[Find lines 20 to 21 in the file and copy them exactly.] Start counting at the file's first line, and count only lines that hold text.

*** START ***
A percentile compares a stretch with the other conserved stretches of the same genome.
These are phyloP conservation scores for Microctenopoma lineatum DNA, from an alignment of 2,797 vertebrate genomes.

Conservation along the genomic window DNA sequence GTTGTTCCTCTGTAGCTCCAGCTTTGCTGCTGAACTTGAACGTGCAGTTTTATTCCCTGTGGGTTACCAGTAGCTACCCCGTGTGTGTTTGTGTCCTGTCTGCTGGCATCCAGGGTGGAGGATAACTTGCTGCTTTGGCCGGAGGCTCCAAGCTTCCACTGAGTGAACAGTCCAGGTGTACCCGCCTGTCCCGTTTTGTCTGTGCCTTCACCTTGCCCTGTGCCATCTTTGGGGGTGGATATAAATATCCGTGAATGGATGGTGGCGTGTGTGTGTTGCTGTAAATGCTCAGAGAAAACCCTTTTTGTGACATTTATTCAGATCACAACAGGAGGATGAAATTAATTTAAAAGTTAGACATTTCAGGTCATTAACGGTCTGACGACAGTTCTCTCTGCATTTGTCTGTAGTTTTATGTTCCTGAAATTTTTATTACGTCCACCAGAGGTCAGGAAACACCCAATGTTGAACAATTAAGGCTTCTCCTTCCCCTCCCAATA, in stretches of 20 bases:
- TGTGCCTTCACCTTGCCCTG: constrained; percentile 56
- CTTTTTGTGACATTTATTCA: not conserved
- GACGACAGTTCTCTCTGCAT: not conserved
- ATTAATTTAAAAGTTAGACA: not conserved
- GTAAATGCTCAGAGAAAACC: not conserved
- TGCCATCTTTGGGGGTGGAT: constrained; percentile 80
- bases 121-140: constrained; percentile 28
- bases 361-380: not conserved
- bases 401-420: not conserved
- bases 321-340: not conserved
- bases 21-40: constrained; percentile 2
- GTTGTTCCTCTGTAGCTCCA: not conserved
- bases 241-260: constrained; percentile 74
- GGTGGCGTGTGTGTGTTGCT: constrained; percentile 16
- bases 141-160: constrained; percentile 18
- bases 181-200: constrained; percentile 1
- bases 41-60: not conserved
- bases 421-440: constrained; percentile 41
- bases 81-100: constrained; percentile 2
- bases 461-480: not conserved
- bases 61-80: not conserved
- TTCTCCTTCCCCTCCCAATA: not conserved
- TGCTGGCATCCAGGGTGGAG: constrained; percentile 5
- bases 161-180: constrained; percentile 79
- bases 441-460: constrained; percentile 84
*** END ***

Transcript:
- bases 41-60: not conserved
- bases 421-440: constrained; percentile 41